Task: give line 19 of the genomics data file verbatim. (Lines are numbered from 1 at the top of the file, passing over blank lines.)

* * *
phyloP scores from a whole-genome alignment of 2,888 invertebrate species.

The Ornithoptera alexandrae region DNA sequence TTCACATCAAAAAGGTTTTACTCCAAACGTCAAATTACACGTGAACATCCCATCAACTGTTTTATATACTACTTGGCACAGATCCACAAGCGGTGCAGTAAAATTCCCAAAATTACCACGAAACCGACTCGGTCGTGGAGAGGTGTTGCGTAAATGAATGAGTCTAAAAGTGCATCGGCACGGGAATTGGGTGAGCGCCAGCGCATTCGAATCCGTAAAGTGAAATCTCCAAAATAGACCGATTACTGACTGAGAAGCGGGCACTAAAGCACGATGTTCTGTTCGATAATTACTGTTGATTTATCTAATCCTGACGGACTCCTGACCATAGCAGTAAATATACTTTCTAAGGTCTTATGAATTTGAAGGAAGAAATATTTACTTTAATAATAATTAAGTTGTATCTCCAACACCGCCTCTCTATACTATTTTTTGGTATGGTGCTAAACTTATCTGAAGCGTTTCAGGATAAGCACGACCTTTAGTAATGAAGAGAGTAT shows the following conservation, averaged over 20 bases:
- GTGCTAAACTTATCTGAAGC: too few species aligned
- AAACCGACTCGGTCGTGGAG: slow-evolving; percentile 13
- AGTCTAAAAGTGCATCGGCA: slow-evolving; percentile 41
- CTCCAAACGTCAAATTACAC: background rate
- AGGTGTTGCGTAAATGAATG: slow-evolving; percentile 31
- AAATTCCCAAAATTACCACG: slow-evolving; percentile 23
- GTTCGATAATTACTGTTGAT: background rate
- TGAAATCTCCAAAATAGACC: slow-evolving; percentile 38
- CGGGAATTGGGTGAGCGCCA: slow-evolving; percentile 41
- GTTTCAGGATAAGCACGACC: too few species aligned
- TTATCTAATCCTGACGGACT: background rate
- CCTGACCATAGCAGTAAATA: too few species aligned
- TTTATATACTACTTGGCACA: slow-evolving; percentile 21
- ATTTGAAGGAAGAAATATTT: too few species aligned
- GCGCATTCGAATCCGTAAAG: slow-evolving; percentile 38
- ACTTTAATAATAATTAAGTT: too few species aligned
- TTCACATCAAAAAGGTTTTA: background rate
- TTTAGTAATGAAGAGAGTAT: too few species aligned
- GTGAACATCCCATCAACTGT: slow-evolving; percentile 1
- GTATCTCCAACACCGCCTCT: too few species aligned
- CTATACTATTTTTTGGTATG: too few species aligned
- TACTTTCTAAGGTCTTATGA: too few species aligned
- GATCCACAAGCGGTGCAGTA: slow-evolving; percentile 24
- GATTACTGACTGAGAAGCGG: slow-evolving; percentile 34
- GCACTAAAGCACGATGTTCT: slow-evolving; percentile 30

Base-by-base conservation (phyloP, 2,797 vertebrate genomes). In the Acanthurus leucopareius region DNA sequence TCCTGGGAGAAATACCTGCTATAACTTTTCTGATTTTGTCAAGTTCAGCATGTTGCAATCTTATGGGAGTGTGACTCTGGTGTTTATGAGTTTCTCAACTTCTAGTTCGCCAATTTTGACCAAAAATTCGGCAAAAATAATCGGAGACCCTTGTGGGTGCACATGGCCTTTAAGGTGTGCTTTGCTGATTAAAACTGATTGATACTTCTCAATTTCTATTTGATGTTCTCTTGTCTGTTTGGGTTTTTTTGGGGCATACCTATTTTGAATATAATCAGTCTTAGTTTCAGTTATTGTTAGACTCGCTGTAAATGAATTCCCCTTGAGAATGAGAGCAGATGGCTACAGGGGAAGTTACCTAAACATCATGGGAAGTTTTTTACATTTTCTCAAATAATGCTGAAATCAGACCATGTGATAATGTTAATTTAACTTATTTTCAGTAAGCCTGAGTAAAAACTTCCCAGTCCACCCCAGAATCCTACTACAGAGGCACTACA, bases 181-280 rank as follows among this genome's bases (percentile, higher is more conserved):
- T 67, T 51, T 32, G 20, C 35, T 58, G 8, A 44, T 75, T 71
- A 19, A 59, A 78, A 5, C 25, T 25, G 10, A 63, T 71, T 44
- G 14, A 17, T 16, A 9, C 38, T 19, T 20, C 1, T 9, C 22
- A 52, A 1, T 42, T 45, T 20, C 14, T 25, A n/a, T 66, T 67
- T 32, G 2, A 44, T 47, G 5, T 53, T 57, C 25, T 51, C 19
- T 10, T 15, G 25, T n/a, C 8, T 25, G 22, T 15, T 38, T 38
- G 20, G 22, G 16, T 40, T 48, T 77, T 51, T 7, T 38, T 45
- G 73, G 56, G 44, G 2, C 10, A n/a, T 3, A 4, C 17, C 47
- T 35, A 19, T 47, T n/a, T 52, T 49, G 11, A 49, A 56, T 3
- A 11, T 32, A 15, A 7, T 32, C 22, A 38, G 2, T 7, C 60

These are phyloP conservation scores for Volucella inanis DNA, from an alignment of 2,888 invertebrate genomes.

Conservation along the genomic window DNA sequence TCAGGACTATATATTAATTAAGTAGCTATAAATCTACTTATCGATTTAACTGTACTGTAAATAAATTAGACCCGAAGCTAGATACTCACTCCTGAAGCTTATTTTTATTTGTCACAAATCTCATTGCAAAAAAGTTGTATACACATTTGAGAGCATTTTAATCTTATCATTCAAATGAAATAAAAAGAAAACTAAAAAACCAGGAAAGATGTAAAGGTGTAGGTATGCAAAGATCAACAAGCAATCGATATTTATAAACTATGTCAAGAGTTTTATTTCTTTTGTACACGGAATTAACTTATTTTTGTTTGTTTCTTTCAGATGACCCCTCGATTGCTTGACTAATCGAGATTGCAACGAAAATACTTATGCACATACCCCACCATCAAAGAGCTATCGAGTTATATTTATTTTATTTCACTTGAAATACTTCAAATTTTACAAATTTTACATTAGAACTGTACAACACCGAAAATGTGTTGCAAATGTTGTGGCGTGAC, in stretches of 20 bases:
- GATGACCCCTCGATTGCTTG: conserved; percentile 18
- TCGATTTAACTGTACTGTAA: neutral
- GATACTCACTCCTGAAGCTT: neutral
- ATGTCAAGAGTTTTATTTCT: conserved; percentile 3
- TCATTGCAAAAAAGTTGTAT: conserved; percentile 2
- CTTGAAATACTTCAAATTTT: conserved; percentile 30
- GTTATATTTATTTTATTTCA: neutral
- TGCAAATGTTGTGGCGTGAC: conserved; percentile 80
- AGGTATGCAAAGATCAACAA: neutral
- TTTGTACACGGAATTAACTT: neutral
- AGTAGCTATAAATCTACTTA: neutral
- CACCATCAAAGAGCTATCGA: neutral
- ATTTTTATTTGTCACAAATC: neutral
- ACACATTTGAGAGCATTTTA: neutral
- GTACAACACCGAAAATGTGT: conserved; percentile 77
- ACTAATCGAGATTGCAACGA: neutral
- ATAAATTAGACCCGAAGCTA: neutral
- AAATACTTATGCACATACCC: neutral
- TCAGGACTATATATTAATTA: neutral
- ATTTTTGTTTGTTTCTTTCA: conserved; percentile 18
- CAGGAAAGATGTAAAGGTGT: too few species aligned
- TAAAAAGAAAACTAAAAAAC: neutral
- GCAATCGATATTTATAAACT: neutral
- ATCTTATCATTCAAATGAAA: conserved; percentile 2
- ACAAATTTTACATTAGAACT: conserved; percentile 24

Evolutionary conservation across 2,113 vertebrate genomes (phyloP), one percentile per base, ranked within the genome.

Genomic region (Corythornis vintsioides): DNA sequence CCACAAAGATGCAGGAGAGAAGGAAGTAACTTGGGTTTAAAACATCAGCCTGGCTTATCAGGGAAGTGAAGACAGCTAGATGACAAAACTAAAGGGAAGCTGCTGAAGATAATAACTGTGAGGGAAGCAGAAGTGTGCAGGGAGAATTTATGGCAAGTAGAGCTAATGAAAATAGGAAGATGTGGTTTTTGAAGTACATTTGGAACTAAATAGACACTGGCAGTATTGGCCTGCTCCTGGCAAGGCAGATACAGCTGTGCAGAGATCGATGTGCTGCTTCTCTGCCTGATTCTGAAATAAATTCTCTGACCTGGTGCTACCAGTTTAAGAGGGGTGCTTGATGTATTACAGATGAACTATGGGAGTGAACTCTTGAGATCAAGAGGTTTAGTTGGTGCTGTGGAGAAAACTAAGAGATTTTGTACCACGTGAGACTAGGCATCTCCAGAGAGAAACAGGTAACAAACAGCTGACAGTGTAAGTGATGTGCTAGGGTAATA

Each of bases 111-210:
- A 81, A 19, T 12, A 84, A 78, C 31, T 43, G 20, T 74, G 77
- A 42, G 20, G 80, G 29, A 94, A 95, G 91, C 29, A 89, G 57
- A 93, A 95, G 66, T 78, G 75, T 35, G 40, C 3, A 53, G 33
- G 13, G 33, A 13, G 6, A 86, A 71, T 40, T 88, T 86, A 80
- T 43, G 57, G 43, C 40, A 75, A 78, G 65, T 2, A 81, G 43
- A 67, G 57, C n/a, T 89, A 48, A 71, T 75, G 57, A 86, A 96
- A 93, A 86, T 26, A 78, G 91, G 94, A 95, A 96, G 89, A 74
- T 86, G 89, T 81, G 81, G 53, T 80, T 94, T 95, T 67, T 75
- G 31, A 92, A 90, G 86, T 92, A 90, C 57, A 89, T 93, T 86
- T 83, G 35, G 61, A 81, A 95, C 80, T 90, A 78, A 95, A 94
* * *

- TTCACATCAAAAAGGTTTTA: background rate